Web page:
We need suggestions as to the writing and saying world standard
                                    date and time in English, while adding that other
                                    nations should be able to write the correct date and time without
                                    having to learn a huge vocabulary of English words.

                                    Budai, Andrew — Taiwan 2004 01 23 (Friday) 10:19




                                    --
                                    -------------------------------------------------------------
                                    Tex Texin cell: +1 781 789 1898 mailto:Tex@...
                                    Xen Master http://www.i18nGuy.com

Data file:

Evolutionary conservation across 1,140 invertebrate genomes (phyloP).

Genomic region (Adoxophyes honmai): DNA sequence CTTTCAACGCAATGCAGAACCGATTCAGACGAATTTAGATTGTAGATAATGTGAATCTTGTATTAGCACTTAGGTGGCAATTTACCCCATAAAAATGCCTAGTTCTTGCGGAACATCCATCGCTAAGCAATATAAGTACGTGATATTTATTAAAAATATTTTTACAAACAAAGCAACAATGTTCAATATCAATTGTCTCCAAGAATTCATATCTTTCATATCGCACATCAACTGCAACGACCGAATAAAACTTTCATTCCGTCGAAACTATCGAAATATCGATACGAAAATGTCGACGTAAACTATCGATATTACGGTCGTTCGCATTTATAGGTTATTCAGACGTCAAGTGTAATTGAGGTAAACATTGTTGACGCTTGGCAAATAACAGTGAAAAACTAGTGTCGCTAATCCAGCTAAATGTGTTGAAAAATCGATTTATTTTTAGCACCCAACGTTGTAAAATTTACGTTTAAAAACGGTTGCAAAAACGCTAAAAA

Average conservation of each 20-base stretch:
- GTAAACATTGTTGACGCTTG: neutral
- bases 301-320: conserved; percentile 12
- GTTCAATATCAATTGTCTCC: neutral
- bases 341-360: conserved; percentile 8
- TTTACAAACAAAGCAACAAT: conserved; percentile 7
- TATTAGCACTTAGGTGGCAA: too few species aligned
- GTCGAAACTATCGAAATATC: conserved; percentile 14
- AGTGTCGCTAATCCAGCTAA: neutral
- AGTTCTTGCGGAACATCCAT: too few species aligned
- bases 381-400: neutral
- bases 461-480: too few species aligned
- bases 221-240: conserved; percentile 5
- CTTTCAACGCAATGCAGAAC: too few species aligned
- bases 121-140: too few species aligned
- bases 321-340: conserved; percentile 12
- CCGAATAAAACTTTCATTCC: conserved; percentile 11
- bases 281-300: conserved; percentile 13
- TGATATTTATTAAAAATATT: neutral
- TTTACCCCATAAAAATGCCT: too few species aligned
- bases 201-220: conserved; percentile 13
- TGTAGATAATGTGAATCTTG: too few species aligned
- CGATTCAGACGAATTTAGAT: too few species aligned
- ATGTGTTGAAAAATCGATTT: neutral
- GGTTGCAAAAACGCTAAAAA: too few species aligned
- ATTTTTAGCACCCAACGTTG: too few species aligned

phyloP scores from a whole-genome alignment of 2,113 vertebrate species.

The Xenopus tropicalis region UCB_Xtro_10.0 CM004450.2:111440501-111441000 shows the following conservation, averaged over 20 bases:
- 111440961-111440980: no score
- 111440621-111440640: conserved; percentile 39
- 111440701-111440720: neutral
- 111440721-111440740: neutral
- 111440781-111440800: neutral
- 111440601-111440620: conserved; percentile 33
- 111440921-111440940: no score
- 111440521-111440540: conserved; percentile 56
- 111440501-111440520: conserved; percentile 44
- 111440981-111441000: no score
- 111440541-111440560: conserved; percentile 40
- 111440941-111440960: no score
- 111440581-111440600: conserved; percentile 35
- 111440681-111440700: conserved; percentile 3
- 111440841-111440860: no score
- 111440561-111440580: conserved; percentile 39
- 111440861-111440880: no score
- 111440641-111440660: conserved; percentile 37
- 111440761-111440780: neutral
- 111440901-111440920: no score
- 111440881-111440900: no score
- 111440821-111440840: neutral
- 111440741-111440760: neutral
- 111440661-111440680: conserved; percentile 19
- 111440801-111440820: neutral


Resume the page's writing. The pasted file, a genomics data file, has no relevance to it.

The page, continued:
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                                    -------------------------------------------------------------
                                  • Per Johansson
                                    ... and kl ... used ... This was a national Swedish standard, intended for Swedish-speaking users. A similar standard for, say, Germany, would of course use
                                    Message 17 of 27 , Jan 23, 2004
                                      --- In ISO8601@yahoogroups.com, NGUYEN Adam <adam917@s...> wrote:
                                      > What's SIS 01 02 11 in the beginning, den in section 1.2,
                                      and kl
                                      > in section 2.1 mean? That . in the times to separate hour, minute, and